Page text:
"B-b-ut," he stammered. "I don't yet know the secret. Forgive me, Holy Lady, but I'd hoped you'd teach me this." She laughed, her form blurring and shifting until she stood as tall as a great pine. "You've always known the secret, Danila. Listen to the music inside the stone just as you listened to it inside the wood when you carved your flute. Don't force it to become what you want. Listen to what the stone wants." Then she vanished.
With a mixture of fear and exhilaration, Danila went to the great stone and leaned his cheek against it, rubbing his hands over it in a caress. He heard nothing. He sat down with his back against the stone, trying to breathe its patterns into his own body. Exhausted, he finally curled up beside it and slept. When he awoke, he discovered warm bread, fresh berries, and a flask of mountain water standing nearby. Ravenous, he ate and drank, then slept again. Finally, rested, he again leaned his face against the stone, embracing it with his arms, staying in that position for hours, listening, listening, and, slowly, hearing.
Only after many days did he finally begin carving, only when the stone's music had melted into him, becoming part of him. Only then did he truly know that the stone was inviting him to carve it into the flower that had long sung, invisibly, deep within the mineral's heart.
In the outside world, winter had turned to spring, then summer, and finally autumn while Katya grieved for her husband. Her parents and friends all urged her to forget Danila and marry someone else, but she refused. At last, to get away from their nagging voices, she went to stay with Prokopitch, helping him polish his stone boxes, selling them for him in the village market, and preparing his meals. The old man rarely spoke, and this suited Katya's own sorrowful mood. She never went up to the pastures anymore. A neighbor's child tended the old man's sheep and goats, but the child had his meals with his own family and Katya rarely saw him.
One evening, while Prokopitch was carving, Katya was brushing her hair in front of a mirror. She stared dreamily into the mirror, mesmerized by the movement of her golden hair in the candlelight. Suddenly, the surface of the mirror trembled and clouded over. Startled, Katya leaned closer and watched as Danila appeared before her eyes! She saw him in a cavern with jewels glistening from the walls, but these were nothing compared with the beauty of the translucent green flower he was carving. "Danila!" she cried, and it almost seemed as if he heard her, for he dropped his chisel, and looked around. She reached out to touch him, but her fingers met only her mirror. Then a second figure appeared -- the dark woman she thought she had seen turn into a lizard when she had wandered heartbroken through the upper pastures a year earlier. The woman reached out for Danila and he moved willingly into her arms. "No!" Katya sobbed, "no." The vision vanished.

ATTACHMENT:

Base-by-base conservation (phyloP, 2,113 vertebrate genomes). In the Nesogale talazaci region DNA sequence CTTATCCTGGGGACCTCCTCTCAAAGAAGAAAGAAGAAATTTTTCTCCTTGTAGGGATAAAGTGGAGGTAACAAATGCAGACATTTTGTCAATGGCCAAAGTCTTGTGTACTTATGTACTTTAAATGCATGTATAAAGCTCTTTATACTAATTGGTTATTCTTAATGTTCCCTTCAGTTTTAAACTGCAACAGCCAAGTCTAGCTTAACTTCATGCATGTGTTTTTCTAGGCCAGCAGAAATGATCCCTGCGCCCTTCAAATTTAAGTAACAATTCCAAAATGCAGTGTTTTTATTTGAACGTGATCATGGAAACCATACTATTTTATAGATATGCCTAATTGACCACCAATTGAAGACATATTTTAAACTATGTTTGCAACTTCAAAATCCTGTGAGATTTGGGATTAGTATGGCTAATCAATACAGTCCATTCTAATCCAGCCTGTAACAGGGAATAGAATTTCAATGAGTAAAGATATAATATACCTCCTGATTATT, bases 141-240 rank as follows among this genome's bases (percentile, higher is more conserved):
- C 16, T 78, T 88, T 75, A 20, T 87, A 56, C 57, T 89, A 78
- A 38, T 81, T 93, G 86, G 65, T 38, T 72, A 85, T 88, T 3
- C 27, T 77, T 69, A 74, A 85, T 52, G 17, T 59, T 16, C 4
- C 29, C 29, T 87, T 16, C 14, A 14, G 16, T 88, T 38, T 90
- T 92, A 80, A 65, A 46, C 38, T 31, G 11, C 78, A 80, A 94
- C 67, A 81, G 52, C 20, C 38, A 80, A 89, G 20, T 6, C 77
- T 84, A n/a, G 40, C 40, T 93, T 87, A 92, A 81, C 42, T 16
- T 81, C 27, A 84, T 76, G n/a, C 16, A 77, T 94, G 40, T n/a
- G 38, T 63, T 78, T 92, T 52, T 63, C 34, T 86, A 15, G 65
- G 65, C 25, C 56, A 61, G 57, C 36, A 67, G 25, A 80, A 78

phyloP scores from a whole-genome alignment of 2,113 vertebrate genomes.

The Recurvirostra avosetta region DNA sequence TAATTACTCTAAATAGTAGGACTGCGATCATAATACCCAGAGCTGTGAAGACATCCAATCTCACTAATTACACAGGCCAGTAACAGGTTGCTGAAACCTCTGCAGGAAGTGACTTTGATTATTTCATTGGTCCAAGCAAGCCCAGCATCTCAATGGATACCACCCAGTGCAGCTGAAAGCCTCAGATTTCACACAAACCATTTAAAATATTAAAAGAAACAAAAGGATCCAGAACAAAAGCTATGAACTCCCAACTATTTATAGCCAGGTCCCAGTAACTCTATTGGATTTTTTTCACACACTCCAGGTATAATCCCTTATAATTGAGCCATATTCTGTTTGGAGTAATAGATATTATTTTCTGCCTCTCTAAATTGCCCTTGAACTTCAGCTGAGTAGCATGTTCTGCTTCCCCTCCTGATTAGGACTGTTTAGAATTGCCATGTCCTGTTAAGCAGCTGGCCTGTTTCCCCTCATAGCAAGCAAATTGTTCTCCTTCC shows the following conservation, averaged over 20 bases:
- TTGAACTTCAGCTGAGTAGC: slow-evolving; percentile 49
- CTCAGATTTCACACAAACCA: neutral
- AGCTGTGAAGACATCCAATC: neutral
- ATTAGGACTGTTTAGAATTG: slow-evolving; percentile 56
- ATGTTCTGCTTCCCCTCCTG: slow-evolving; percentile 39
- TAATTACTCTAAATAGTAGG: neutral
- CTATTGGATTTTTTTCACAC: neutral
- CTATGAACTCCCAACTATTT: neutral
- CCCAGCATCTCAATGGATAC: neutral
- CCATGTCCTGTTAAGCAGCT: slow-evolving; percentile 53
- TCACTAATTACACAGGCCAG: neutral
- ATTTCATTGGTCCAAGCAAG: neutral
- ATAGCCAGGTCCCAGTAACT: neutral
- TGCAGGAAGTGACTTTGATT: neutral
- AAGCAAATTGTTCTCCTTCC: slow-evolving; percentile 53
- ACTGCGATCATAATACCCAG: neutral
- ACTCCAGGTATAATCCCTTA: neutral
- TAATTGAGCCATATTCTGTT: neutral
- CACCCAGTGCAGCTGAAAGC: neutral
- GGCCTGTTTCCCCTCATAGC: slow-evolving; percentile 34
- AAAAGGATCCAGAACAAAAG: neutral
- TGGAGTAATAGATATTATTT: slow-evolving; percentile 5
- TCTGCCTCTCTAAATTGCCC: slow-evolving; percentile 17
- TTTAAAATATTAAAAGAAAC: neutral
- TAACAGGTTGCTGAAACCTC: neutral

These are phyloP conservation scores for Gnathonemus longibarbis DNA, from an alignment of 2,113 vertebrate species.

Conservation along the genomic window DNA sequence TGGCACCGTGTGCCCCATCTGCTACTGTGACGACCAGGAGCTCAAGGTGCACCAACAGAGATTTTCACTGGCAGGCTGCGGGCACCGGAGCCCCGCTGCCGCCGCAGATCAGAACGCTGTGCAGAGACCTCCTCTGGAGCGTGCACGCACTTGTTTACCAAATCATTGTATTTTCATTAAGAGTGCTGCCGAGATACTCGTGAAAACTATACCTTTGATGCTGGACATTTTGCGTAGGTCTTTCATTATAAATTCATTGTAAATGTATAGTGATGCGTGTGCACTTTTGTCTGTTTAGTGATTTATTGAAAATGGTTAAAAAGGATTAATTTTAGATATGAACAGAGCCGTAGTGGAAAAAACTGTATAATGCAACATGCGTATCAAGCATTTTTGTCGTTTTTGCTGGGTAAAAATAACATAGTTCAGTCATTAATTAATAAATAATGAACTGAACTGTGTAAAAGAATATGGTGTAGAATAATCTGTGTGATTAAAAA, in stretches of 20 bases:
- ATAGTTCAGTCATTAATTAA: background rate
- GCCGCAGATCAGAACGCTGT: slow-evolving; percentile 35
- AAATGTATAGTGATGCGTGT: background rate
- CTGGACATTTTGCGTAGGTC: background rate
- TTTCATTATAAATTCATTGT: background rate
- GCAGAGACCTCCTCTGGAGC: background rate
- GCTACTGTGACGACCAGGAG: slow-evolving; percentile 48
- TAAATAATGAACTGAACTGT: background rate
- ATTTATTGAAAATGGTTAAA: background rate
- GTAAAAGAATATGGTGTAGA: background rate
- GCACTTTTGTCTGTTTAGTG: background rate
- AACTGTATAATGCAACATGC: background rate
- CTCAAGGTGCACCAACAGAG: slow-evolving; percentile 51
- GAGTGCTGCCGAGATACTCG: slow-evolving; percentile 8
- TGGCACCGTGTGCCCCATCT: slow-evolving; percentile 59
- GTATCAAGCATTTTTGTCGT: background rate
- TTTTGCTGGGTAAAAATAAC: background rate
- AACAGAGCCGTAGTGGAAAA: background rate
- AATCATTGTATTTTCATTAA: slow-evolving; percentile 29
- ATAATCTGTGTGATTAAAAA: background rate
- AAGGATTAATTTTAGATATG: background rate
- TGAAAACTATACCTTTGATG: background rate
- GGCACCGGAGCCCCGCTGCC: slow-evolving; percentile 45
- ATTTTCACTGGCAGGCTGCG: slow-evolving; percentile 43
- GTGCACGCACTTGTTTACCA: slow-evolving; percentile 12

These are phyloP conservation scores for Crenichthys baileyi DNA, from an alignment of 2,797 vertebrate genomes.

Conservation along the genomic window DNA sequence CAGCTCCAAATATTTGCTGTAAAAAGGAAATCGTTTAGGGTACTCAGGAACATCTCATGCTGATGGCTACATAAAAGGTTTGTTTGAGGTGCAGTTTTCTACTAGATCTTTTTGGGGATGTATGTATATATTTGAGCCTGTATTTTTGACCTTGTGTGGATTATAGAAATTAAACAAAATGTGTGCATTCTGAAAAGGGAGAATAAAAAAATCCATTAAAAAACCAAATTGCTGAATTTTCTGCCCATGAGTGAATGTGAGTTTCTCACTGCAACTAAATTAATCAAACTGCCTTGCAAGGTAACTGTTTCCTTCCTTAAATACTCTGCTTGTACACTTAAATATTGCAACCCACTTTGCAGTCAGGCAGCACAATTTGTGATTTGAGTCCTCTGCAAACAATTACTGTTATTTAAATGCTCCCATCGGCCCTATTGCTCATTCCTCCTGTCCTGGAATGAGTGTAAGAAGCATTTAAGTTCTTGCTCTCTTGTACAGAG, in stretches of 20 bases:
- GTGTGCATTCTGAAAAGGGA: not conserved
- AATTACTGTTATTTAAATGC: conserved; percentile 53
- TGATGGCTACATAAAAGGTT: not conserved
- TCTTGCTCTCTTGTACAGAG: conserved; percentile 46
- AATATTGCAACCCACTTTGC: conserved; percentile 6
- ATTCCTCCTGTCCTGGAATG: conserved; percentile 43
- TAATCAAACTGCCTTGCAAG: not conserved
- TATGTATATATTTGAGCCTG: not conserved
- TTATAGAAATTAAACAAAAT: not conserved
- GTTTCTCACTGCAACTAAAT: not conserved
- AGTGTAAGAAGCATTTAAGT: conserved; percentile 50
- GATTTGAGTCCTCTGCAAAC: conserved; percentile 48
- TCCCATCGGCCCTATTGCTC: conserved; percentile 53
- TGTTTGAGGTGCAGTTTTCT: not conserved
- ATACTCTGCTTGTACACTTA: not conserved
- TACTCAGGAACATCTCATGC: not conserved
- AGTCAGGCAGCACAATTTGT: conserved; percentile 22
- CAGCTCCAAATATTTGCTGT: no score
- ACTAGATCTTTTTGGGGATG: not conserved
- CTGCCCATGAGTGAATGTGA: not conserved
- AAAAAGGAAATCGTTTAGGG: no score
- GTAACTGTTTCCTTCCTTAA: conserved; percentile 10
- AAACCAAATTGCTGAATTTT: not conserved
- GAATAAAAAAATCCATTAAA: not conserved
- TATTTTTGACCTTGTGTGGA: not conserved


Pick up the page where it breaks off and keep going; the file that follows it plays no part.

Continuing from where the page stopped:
Katya went the next day to seek the advice of the village elder, a wise man, older than anyone in living memory. He listened with half shut eyes. "It's Her," he said at last. "That's who you saw. Danila asked about Her the night of your wedding. I told him it was only a story but he must have guessed the truth."
"Her? Who do you mean, 'her'?" Katya demanded. When she learned what the elder knew, little though it was, she decided to follow Danila into the high mountains. Goddess or not, she determined, she and Danila belonged together and she wanted him back.
The first snows were starting to fall when Katya kissed Prokopitch goodbye, told him not to worry, and set off. She was warmly dressed and carried enough food to last for several days, or longer, if she were careful. The elder hadn't known how long she might have to walk and she wanted to be prepared.
The storm worsened as she climbed higher. Trees reached out to catch at her clothing, roots sprang up to trip her, the wind tore at her braids, tangling them in the branches, and a tree uprooted itself before her eyes and nearly crushed her. Several times she thought she heard tiny bells and someone laughing at her, and once she glimpsed the dark lizard-woman, but a moment later there was nothing. "Maybe she's watching me, maybe she's not," Katya muttered aloud. "I don't care. She can't stop me." Katya had great courage. She trusted that even her otherworldly rival would be unable to defeat the strength of Katya's love for Danila. The dangers she might have to face on the way were small compared to treasure she sought.
Danila's work on the Stone Flower was nearing completion. He was awed that the stone had allowed him to shape its music into such beauty. The petals seemed to breathe, lit by an inner radiance. The stone has given me the secret of giving form to its soul, he thought. Sometimes he wondered if the stone's soul and his own weren't the same, so closely were they intertwined. He stepped back now, gazing upwards at the luminous petals. The goddess suddenly appeared at his side, her silken green robes swirling around her. Danila barely glanced at her.
Frowning, she read his thoughts. He's restless, she thought, and irritable. He thinks he's accomplished what he came for but he's wrong. I've been able to awaken his soul but not his human heart. Without both, one day he'll abuse what now still has the power to awe him. He's flawed, like a jewel with no warmth. It's better that he die here. Unless...